- The Washington Times - Sunday, April 4, 2010

WASHINGTON (AP) — If it’s the Monday after Easter in Washington, it’s time for the White House Easter Egg Roll.

The White House is getting ready, putting on the finishing touches before the gates open and 30,000 men, women and children scramble to take part in the annual tradition. The Easter Bunny and more than 14,500 hard-boiled eggs are dyed and waiting.

The event, in which children roll eggs using spoons across the White House’s manicured lawn, dates from 1878. It has a rich history.

Two world wars and weather have caused the “eggcitement” to be canceled several times. The fun and games are at the president’s home, but he is not always there to join the fun. The event usually is a signal that spring has arrived in the U.S. capital.

Here are a few tales from White House Easter Egg Roll history.

• • •

It is long-standing policy: No child or adult can attend alone. Decades ago, in the 1930s, as the event grew more popular, children and grown-ups alike figured out some “eggceptional” ways around the rule.

Children would mingle with tourists and others passing by the White House gates in the hope they could talk someone into escorting them through security and into the festivities on the South Lawn.

Eager to stroll the plush grounds, adults would dig into their purses and pockets to pay a nickel, a quarter or whatever the going rate was at the time to “adopt” a child long enough to get inside, too.

Once past the guards, they often parted company. Sometimes, the children headed back out through a different gate in search of another parent for hire and more money for their pockets.

The scam continued to such a degree that one newspaper headline in 1935 screamed: “Children Outside Gates Turn Racketeer and Take Sunday Elders for a Nickel Fee,” according to the National Archives. One 11-year-old boy said the five quarters he earned one Easter Monday helped pay the weekly rent for the rooms he lived in with his mother and three siblings.

Secret Service agents were posted at the gates in 1939 to break up the racket.

• • •

Nowadays, it takes more than just sweet talk to get into the “eggstravaganza.” It takes a ticket.

It used to be that on the weekend before the Easter Egg Roll, anyone who wanted tickets had to wait in line outside a booth near the White House, regardless of the weather. Getting a ticket was not guaranteed.

That changed under President Obama and his wife, first lady Michelle Obama.

For the first time last year — the Obamas’ first in the White House — tickets were distributed through an online lottery.

The White House said it made the change to give more families from across the country a chance to participate in what is the longest annual presidential tradition on the South Lawn. It also meant people now could apply for tickets from the comfort of their homes.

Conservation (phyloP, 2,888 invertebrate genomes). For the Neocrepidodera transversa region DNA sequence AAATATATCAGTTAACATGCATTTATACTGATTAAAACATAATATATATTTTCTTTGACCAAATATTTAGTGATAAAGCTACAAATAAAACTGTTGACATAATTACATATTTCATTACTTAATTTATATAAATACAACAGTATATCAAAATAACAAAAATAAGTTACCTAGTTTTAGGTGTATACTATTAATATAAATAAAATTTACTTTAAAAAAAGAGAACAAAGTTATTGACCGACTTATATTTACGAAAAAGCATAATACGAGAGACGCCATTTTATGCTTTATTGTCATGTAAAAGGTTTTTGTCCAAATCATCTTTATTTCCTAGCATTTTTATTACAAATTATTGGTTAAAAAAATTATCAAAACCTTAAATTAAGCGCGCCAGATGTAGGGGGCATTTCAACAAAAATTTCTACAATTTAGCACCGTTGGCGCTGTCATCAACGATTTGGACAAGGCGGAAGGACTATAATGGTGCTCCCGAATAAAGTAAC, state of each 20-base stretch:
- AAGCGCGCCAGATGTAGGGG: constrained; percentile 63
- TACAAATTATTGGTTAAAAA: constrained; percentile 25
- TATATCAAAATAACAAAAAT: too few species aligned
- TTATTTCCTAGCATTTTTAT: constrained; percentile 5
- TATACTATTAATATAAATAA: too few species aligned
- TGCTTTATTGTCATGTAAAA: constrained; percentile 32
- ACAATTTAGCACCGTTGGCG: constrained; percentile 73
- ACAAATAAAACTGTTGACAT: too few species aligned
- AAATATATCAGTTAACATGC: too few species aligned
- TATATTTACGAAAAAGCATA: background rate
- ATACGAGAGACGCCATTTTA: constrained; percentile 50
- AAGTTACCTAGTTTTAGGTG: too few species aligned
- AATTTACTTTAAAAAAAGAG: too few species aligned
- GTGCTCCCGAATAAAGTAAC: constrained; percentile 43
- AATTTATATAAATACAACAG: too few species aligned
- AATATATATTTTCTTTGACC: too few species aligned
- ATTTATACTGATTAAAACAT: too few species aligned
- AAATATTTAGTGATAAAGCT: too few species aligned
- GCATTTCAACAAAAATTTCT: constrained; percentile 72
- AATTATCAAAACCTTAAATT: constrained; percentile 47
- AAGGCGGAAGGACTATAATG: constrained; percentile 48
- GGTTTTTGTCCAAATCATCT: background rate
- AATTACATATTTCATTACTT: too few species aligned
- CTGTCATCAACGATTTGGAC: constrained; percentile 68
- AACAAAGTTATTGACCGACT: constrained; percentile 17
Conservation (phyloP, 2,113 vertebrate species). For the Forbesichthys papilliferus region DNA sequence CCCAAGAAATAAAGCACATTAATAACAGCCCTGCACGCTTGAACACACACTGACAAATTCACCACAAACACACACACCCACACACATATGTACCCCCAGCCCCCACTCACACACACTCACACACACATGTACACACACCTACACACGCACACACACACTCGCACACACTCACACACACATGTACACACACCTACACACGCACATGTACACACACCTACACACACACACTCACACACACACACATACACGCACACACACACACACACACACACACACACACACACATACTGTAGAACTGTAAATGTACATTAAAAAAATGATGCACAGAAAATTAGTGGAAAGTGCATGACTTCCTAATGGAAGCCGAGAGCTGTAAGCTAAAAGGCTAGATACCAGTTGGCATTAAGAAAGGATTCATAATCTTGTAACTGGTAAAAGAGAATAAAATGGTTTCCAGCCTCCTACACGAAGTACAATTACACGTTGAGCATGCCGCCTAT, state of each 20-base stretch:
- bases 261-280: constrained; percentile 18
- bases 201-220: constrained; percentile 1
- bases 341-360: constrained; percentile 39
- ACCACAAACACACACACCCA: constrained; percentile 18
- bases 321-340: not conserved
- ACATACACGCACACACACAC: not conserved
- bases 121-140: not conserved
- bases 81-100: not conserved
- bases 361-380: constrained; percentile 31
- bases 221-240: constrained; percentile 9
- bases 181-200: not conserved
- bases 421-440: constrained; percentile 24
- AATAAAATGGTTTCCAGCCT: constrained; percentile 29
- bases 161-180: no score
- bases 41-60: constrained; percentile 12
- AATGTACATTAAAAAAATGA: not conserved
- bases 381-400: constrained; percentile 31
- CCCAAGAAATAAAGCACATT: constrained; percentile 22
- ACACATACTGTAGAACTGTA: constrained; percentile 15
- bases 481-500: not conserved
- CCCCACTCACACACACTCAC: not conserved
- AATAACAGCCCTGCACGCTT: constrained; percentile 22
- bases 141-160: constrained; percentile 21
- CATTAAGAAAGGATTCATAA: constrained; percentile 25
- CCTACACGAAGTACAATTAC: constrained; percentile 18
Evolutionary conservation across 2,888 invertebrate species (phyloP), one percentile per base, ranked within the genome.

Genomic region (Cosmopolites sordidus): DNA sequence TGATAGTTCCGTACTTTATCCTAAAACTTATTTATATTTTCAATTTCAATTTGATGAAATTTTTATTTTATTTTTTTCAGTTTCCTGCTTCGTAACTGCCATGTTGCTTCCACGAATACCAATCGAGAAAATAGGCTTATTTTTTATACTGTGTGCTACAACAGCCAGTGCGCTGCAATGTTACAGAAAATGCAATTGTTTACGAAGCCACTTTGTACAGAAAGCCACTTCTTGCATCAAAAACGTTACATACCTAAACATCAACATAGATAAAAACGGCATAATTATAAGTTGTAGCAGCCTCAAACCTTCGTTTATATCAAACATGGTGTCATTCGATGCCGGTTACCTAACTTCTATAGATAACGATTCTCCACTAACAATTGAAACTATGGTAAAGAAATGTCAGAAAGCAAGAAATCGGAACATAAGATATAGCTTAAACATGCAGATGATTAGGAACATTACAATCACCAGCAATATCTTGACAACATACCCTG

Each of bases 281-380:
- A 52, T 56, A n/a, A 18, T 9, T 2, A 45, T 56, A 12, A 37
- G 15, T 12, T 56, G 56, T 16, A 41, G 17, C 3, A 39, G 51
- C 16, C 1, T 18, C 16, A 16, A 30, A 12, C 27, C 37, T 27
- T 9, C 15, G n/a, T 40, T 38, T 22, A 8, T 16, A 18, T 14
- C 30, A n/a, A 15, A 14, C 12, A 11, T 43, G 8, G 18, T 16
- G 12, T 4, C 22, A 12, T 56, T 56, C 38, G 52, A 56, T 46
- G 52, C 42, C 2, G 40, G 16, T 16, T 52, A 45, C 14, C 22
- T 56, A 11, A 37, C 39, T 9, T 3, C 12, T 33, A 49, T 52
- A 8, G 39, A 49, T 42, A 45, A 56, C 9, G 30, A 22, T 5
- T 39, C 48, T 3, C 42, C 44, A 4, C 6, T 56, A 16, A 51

• • •

Public access to the South Lawn is as rare as sightings of the Easter Bunny.

The White House grounds are open to the average public just two weekends a year, for the spring and fall garden tours. It is open again for the Easter Egg Roll, which is the only event during which people get to walk across the meticulously tended South Lawn.

• • •

It is the White House Easter Egg Roll, but the fun and games did not originate at 1600 Pennsylvania Ave. NW, the presidential address.

The West Front of the Capitol has a steep, grassy slope that made an ideal venue for egg rolling, and children for years took their colored eggs and rolled them down the hill there on Easter Monday.

After putting up with noisy children and watching them trample the grass, members of Congress decided they had had enough. A bill signed by President Ulysses S. Grant in 1876 banned such activity to prevent “injury” to the Capitol grounds and grass.

In 1877, it rained so hard that the egg roll was canceled, so the Capitol Police did not have to enforce the new law.

The officers would have no such luck the following year, however, and had to chase away basket-toting egg rollers as they arrived at the Capitol.

“Eggsasperated” egg rollers then headed west on Pennsylvania Avenue in search of an alternate site after word spread for them to go to the White House, according to the White House Historical Association.

As the story goes, President Rutherford B. Hayes was out for his daily walk a few days before Easter in 1878 when a boy approached and asked Hayes if he would let them roll eggs at the White House. The still-new president was not familiar with the tradition, partly because the event was rained out his first year in office, in 1877.

Hayes told the boy he would check with his staff. Back at the White House, the president inquired about egg rolling. He instructed the staff to let the kids through the gates if they showed up on Easter Monday and not to make a fuss.

When Monday arrived, the egg rollers did, too.

The next year, on the eve of Easter in 1879, another boy approached Hayes as he was walking to ask about egg rolling at the White House. Hayes replied that he thought there would be no objection to it.

By 1880, however, no child bothered to check beforehand with Hayes. Egg rollers showed up and took over the south grounds of the White House. The tradition of a White House Easter Egg Roll was well under way.

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